Ever since I played Rune Factory on the DS half a decade ago, I fell in love with the series. Dubbed “a fantasy Harvest Moon”, Rune Factory was the perfect combination of farming sim and RPG. Each successive title has contributed to a series that only seems to get better with age, and Rune Factory 4 is no exception. Loaded with new features, innovative dungeons, and an intriguing storyline, Rune Factory 4 is by far the best Rune Factory game ever made.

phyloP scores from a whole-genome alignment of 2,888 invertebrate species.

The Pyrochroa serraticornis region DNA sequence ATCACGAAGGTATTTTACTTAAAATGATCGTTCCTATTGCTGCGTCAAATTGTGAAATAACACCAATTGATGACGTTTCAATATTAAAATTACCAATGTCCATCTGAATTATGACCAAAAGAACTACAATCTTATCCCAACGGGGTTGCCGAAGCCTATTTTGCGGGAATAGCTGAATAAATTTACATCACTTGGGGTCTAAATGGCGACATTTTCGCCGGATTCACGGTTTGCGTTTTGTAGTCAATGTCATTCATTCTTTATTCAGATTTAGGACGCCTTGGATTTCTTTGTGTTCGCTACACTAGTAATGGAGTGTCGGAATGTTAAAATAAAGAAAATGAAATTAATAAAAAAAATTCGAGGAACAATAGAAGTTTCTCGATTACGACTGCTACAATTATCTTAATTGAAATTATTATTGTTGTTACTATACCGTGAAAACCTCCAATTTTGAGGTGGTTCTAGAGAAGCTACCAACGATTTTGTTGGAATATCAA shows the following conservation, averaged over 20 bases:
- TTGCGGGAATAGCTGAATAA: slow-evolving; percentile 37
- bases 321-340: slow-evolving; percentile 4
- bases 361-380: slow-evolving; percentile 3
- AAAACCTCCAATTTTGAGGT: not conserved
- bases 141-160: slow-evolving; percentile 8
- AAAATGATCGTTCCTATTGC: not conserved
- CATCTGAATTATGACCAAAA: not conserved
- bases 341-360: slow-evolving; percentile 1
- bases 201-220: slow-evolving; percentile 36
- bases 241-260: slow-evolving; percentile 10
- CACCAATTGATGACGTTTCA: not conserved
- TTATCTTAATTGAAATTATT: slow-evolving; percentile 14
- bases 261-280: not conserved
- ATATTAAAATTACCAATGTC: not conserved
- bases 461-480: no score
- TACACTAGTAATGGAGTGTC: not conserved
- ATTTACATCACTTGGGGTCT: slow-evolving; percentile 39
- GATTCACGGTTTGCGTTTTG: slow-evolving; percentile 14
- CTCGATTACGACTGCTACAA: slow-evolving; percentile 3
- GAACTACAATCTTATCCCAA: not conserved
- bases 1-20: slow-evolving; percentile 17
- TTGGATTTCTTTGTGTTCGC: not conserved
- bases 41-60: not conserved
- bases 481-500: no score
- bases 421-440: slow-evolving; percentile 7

For those of you not familiar with the series, picture Harvest Moon with a sword or Animal Crossing with an ending. The game begins, much like Animal Crossing: New Leaf, with the main character being thrust into a foreign city only to be mistakenly given a position of power with the blessing of the intended leader. Having forged a strong bond with the patron deity of the city by falling on her head, you are charged with running the city of Selphia as its prince while tending to the gardens of the royal castle you’ve taken residence in. Your duties involve planting and harvesting crops, running errands for your loyal subjects, and unraveling the mystery that surrounds the town. In between your daily farming chores such as tilling the soil, harvesting or watering crops, and taking care of your domesticated monsters, you can break the monotony of farm life by exploring the monster-infested lands that surround the town or completing tasks for the locals.